I’ve been in Bhopal for a month now but I had been so consumed by my work at Orya Basti school and on medicinal plants (and blogging!) that I had never really had time to visit the Chingari Trust Rehabilitation Center for Children. I pass by the center every day, when I bike back to the clinic from the basti but I had not considered dropping by. So when the new volunteer, Gautama from NYC, wanted to volunteer there, I seized the opportunity to go with him and finally have a look at the center.
Sambhavna staff had told me that the Chingari Trust was a therapy center for disabled children who were born to parents who were affected by the gas tragedy or to parents who were contaminated by the toxic water. [Yes friends, the MIC exposion in 1984 that instantly killed thousands was only the first Bhopal tragedy. Ever since it was erected, in 1982, the UC plant has been leaking toxic chemicals into the water supply consumed by the people in the slums all around the factory. The plant that is abandoned and uncleaned is still leaking heavy metals into the water that is connected to the pumps that service the bastis. So beside the gas tragedy of 1984, there is an ongoing second tragedy that is affecting several generations at a time: water contamination. That is why many activist campaigns say: “Bhopal, 1984, till when? »
Even though parents are affected with certain types of sicknesses because of the gas/water, they are still functional human beings. Most of them can talk correctly, walk properly, coordinate their movements, think clearly… But their children, now that is a completely different story. The chemicals that have penetrated the parents of these children are serious mutagen agents and can have very damaging effects on fetuses. As a result, many children are born handicapped. For the longest time, the Indian government denied the link between these childern’s disablities and the gas/water tragedy. But statistics show that the basti areas have a dramatically higher number of handicapped children than the rest of Bhopal. Il faut se rendre à l’évidence les amis!
Sambhavna’s definition of Chingari was quite exact. Chingari is a rehabilitation center for handicapped children. But before visiting the center, these words were just words. I was only truly able to understand the weight of these words once I actually visited the center yesterday. I was shocked to see the severity of the children’s handicaps, handicaps that have in many cases worsened because they were left untreated for years. Some have mental handicaps, others physical. I met some kids with cerebral palsy, some with autism, some with Down syndrome, some who have to crawl around because their legs don’t function, some who have trouble controlling their movements, some who can’t talk… Most of them need operations, but their parents can’t afford them and only a lucky few get them for free when some private clinics feel like being generous. Although all the kids bear a huge smile on their faces, and rush to you to shake your hands, it was so hard for me to see these children relegated to the margins of society because of a fatal mistake made 27 years ago. Union Carbide’s negligence has carried over to the next generation, more terrible than ever.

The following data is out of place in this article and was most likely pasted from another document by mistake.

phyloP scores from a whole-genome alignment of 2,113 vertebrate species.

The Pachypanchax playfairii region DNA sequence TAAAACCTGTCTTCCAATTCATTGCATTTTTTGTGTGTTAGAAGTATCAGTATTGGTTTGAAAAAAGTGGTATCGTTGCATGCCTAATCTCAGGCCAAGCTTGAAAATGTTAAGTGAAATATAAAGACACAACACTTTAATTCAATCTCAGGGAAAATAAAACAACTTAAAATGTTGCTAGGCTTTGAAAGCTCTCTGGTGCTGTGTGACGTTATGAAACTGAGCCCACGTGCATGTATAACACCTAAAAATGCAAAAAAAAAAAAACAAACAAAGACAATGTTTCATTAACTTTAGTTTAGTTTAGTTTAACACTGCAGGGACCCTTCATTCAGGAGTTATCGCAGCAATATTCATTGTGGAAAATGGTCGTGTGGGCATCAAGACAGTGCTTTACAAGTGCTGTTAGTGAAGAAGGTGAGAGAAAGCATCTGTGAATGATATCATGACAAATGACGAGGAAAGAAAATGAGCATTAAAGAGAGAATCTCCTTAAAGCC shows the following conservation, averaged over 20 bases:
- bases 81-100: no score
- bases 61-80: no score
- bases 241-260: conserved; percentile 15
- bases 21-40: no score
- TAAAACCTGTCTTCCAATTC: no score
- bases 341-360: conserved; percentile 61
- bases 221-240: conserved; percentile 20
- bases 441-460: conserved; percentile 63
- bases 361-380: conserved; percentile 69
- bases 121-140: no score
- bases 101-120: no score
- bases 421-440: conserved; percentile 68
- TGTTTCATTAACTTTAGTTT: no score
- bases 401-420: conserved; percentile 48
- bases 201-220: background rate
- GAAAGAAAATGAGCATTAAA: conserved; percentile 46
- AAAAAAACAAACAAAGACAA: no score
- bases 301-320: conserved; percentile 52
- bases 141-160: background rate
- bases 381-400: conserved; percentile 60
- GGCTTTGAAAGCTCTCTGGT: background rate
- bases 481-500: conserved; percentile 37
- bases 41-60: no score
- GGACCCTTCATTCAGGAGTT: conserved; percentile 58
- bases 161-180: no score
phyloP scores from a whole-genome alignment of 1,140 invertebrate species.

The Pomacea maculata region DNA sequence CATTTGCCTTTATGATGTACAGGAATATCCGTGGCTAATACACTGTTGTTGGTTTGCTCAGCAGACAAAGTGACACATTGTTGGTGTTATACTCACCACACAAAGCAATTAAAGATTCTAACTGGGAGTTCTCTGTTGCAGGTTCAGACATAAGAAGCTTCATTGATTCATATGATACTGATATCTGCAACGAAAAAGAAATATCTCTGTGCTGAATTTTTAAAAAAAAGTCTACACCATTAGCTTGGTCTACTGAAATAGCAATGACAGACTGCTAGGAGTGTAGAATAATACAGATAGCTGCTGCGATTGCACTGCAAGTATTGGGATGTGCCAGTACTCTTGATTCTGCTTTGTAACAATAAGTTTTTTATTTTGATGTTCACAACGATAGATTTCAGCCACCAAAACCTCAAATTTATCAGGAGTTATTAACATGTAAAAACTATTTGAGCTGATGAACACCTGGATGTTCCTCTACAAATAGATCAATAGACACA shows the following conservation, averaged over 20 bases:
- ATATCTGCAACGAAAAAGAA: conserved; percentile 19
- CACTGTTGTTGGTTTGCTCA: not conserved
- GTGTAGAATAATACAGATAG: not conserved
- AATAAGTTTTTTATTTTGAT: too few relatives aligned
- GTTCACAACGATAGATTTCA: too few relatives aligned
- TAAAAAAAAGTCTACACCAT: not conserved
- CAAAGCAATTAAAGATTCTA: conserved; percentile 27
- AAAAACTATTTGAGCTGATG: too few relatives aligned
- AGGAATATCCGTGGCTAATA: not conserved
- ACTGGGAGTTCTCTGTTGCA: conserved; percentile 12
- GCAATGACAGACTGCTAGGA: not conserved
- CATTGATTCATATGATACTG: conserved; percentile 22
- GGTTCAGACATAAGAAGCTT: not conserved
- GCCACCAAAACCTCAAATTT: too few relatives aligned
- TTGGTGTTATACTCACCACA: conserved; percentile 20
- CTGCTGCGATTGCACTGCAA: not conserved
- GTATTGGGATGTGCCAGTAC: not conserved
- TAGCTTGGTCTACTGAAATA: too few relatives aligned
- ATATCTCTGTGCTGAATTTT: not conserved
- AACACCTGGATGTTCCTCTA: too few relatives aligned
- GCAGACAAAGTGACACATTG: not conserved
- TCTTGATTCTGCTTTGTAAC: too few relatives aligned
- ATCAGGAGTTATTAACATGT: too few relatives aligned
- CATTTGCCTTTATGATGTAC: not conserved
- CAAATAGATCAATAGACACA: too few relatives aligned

The work Chingari is doing is very positive and fundamental for the basti communities. These children have access to free therapy as well as special schooling. These facilities indeed allow the children to improve their condition, even if ever so slowly and painfully. At Chingari, the children have found a friendly niche with specialists who care for them, love them and empower them. Parents are also empowered. With the stigma associated with having a handicapped child, many parents initially refuse to accept that their children are handicapped and do not wish to bring them to the Center. But, as Mr Thomas, the director there, informed us, when they actually go there with their kids and see how their children’s condition improves, they are thankful and come back willingly. The organization needs support, publicity and financial help. The Bhopal Medical Appeal partially funds Chingari and the Indian government also helped by donating the large site housing the compound, but the children need a lot more attention and therapists. We, as activists, need to open our eyes to this tragic reality and do something for these children. The Bhopal tragedy is far from over; it is just continuing in the terribly sad form of new generations of people plagued with life-long handicaps and endless suffering for them, their kin and their communities.